Home' Australian Ageing Agenda : AAA Jan-Feb 2014 Contents We are frequently asked to
provide advice in relation
to security of tenure
particularly, we are often
asked to advise what action a provider
can take to protect its staff and other
residents where a resident who does not
have a cognitive impairment behaves in a
way that places the wellbeing and safety
of staff or other residents at risk.
In this article we explain the security
of tenure provisions that are contained
in the User Rights Principles (Principles)
of the Aged Care Act 1997 (Act) and
make some suggestions for your resident
agreements and processes to ensure you
are compliant with the provisions and
have processes in place to minimise your
risk of non-compliance when asking a
resident to leave. We have also provided
some suggestions to manage those
instances where it is the resident's family
that is creating problems for the provider
rather than the resident.
The security of tenure provisions are
intended to provide aged care residents
with high levels of certainty. Aged care
providers have an obligation to act
reasonably in the provision of a safe and
secure environment for their residents and
their employees and to provide appropriate
levels of care for their residents.
A provider can only ask a resident to
leave if there is a basis for them to do so
under the Principles namely:
• the facility is closing;
• the service no longer provides care and
accommodation relevant to the resident's
long-term care needs and the provider
has not agreed to provide that care;
• the resident no longer needs the care
provided through a residential service;
• the resident has not paid any agreed fee
to the approved provider within
42 days after the day when it is
payable for a reason within the
care recipient's control;
• the resident has intentionally
caused serious damage to the
facility or has intentionally
caused serious injury to an
employee of the approved
provider or to another
• the resident is away on leave
for more than seven days for a
reason other than as permitted by the Act.
The provisions are complex and onerous.
On their face, they make it a practical
impossibility for an aged care provider to
require that a resident leave their facility,
regardless of the behaviour of that resident
because the provider cannot ask the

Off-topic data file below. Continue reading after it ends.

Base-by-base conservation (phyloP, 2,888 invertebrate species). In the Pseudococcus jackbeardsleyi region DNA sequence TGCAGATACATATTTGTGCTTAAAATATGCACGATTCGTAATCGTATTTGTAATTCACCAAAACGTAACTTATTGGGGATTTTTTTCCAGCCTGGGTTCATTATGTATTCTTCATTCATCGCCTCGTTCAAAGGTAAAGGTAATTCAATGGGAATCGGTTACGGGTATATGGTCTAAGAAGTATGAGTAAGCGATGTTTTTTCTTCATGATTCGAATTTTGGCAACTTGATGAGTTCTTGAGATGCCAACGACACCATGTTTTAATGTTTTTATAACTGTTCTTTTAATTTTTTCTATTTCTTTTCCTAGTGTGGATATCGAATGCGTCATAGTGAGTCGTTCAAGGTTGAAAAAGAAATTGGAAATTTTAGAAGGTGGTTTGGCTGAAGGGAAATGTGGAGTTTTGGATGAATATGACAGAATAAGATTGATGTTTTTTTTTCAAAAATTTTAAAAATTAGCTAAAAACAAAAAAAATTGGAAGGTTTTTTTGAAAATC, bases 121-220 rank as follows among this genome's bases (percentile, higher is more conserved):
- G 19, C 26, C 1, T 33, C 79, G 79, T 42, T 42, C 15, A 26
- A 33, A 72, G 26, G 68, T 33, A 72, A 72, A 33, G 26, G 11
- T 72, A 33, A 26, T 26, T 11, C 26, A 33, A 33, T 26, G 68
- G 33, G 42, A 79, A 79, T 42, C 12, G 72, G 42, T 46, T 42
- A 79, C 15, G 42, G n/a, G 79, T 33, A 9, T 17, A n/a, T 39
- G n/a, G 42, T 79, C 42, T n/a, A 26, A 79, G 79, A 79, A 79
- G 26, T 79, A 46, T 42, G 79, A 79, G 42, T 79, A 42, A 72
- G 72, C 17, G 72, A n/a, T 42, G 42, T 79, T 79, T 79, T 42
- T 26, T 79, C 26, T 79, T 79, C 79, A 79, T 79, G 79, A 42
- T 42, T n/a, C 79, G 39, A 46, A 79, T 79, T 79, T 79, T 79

resident to leave "until suitable alternative
accommodation is available that meets the
care recipient's long-term needs."
The Commonwealth Department of
Health issued an alert on these provisions
earlier this year which was not accurate.
The alert stated that a provider has
an obligation to identify and "secure"
suitable alternative accommodation, but
this is not an accurate description of the
requirements of the legislation.
The Act provides that a provider
can ask a resident to leave (in certain
defined circumstances) provided "suitable
alternative accommodation is available".
While it is the provider's responsibility
to ensure that suitable alternative
accommodation is available, (affordable to
the resident and suitable to their long-
term assessed care needs) a provider does
not have to "secure" a place for a resident
and the place that is available does not
necessarily have to be acceptable to the
resident who is being asked to leave.
The provisions should reasonably
enable an aged care provider to require a
resident to leave their facility if
the resident (for a reason within
their control) behaves in an
inappropriate way that places
the staff and other residents of a
facility at risk.
We are not suggesting that a
provider should be able to ask a
resident to leave if the behaviour
is due to a resident's cognitive
impairment (unless the provider
is no longer able to care for that
resident and has not promised to
do so) but when a resident with no cognitive
impairment acts in a way that places staff
and other residents at risk, surely a provider
should reasonably be able to ask that
resident to leave their facility.
The security of tenure provisions
do not allow a provider to terminate
the agreement in these circumstances.
However, a provider can lawfully terminate
an agreement on contractual grounds
and ask a resident to leave in these
circumstances, provided the resident
agreement has the appropriate provisions.
In Willoughby Retirement Community
Association v Frey (2007), the Supreme
Court of New South Wales held that while
the purpose of the security of tenure
provisions is to establish when a provider
can ask or require a resident to leave a
facility, a resident agreement can also be
terminated for the breach of a substantial
or fundamental term of the agreement,
just like any other contract.
The court found, however, that if even
in those cases where there has been a
breach of the agreement that entitles the
provider to terminate the contract, the
provider can only give a valid notice to
terminate if the provider has followed the
procedural requirements set out in the
security of tenure provisions.
Accordingly, a provider can require a
resident to leave the facility when:
Julie McStay outlines what providers
can do when residents and families are
behaving badly and need to leave.
is hard to do
30 | JANUARY -- FEBRUARY 2014 | AAA
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